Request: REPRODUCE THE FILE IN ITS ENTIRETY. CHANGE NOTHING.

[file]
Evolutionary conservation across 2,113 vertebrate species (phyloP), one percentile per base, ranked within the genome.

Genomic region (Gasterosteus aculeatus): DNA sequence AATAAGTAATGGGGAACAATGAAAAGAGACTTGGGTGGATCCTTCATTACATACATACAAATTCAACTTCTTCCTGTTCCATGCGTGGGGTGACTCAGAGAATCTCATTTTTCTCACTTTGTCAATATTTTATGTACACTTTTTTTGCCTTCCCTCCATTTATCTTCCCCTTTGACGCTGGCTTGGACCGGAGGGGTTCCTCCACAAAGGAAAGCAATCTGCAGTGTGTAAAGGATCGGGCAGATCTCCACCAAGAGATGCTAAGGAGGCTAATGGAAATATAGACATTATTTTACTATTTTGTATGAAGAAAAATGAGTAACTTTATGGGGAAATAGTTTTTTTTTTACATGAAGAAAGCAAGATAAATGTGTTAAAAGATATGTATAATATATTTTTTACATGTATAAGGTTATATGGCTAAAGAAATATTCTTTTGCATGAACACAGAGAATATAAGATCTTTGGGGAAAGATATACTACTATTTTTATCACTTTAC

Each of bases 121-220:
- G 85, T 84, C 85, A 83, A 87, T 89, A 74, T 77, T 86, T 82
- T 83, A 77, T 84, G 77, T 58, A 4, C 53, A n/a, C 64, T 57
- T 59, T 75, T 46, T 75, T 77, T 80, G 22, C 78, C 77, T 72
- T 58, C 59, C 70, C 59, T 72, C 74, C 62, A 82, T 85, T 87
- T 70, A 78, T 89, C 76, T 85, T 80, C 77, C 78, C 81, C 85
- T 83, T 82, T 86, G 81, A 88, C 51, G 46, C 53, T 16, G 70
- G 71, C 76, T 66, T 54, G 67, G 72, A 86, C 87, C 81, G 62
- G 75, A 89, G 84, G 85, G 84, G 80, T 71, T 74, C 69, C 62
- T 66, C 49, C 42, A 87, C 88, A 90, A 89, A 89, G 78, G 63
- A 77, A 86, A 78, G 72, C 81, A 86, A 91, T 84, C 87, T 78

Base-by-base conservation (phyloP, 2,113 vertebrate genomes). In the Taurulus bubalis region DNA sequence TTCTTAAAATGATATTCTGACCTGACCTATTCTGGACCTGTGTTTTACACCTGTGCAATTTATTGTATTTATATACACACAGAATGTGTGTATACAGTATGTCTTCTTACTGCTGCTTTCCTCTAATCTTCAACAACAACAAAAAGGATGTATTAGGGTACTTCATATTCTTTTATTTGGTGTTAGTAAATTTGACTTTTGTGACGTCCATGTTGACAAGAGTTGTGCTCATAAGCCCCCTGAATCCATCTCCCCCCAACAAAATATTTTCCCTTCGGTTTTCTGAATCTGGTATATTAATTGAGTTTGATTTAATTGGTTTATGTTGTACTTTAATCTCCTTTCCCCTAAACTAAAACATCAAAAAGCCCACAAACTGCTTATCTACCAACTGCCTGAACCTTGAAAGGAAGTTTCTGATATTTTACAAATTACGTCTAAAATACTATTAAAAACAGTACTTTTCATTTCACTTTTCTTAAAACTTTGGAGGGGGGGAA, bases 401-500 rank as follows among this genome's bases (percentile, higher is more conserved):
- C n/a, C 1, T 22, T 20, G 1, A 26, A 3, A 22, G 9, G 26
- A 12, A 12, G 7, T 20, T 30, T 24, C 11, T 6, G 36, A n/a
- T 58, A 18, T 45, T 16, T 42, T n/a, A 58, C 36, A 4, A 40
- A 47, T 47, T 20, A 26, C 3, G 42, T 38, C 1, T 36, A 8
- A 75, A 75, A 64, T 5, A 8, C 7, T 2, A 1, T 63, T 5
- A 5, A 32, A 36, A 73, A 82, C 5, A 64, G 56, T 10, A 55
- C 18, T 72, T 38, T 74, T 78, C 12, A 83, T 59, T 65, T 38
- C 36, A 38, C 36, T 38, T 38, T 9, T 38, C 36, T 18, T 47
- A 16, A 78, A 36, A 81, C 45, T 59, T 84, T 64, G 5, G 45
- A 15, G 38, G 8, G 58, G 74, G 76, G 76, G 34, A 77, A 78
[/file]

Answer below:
Evolutionary conservation across 2,113 vertebrate species (phyloP), one percentile per base, ranked within the genome.

Genomic region (Gasterosteus aculeatus): DNA sequence AATAAGTAATGGGGAACAATGAAAAGAGACTTGGGTGGATCCTTCATTACATACATACAAATTCAACTTCTTCCTGTTCCATGCGTGGGGTGACTCAGAGAATCTCATTTTTCTCACTTTGTCAATATTTTATGTACACTTTTTTTGCCTTCCCTCCATTTATCTTCCCCTTTGACGCTGGCTTGGACCGGAGGGGTTCCTCCACAAAGGAAAGCAATCTGCAGTGTGTAAAGGATCGGGCAGATCTCCACCAAGAGATGCTAAGGAGGCTAATGGAAATATAGACATTATTTTACTATTTTGTATGAAGAAAAATGAGTAACTTTATGGGGAAATAGTTTTTTTTTTACATGAAGAAAGCAAGATAAATGTGTTAAAAGATATGTATAATATATTTTTTACATGTATAAGGTTATATGGCTAAAGAAATATTCTTTTGCATGAACACAGAGAATATAAGATCTTTGGGGAAAGATATACTACTATTTTTATCACTTTAC

Each of bases 121-220:
- G 85, T 84, C 85, A 83, A 87, T 89, A 74, T 77, T 86, T 82
- T 83, A 77, T 84, G 77, T 58, A 4, C 53, A n/a, C 64, T 57
- T 59, T 75, T 46, T 75, T 77, T 80, G 22, C 78, C 77, T 72
- T 58, C 59, C 70, C 59, T 72, C 74, C 62, A 82, T 85, T 87
- T 70, A 78, T 89, C 76, T 85, T 80, C 77, C 78, C 81, C 85
- T 83, T 82, T 86, G 81, A 88, C 51, G 46, C 53, T 16, G 70
- G 71, C 76, T 66, T 54, G 67, G 72, A 86, C 87, C 81, G 62
- G 75, A 89, G 84, G 85, G 84, G 80, T 71, T 74, C 69, C 62
- T 66, C 49, C 42, A 87, C 88, A 90, A 89, A 89, G 78, G 63
- A 77, A 86, A 78, G 72, C 81, A 86, A 91, T 84, C 87, T 78

Base-by-base conservation (phyloP, 2,113 vertebrate genomes). In the Taurulus bubalis region DNA sequence TTCTTAAAATGATATTCTGACCTGACCTATTCTGGACCTGTGTTTTACACCTGTGCAATTTATTGTATTTATATACACACAGAATGTGTGTATACAGTATGTCTTCTTACTGCTGCTTTCCTCTAATCTTCAACAACAACAAAAAGGATGTATTAGGGTACTTCATATTCTTTTATTTGGTGTTAGTAAATTTGACTTTTGTGACGTCCATGTTGACAAGAGTTGTGCTCATAAGCCCCCTGAATCCATCTCCCCCCAACAAAATATTTTCCCTTCGGTTTTCTGAATCTGGTATATTAATTGAGTTTGATTTAATTGGTTTATGTTGTACTTTAATCTCCTTTCCCCTAAACTAAAACATCAAAAAGCCCACAAACTGCTTATCTACCAACTGCCTGAACCTTGAAAGGAAGTTTCTGATATTTTACAAATTACGTCTAAAATACTATTAAAAACAGTACTTTTCATTTCACTTTTCTTAAAACTTTGGAGGGGGGGAA, bases 401-500 rank as follows among this genome's bases (percentile, higher is more conserved):
- C n/a, C 1, T 22, T 20, G 1, A 26, A 3, A 22, G 9, G 26
- A 12, A 12, G 7, T 20, T 30, T 24, C 11, T 6, G 36, A n/a
- T 58, A 18, T 45, T 16, T 42, T n/a, A 58, C 36, A 4, A 40
- A 47, T 47, T 20, A 26, C 3, G 42, T 38, C 1, T 36, A 8
- A 75, A 75, A 64, T 5, A 8, C 7, T 2, A 1, T 63, T 5
- A 5, A 32, A 36, A 73, A 82, C 5, A 64, G 56, T 10, A 55
- C 18, T 72, T 38, T 74, T 78, C 12, A 83, T 59, T 65, T 38
- C 36, A 38, C 36, T 38, T 38, T 9, T 38, C 36, T 18, T 47
- A 16, A 78, A 36, A 81, C 45, T 59, T 84, T 64, G 5, G 45
- A 15, G 38, G 8, G 58, G 74, G 76, G 76, G 34, A 77, A 78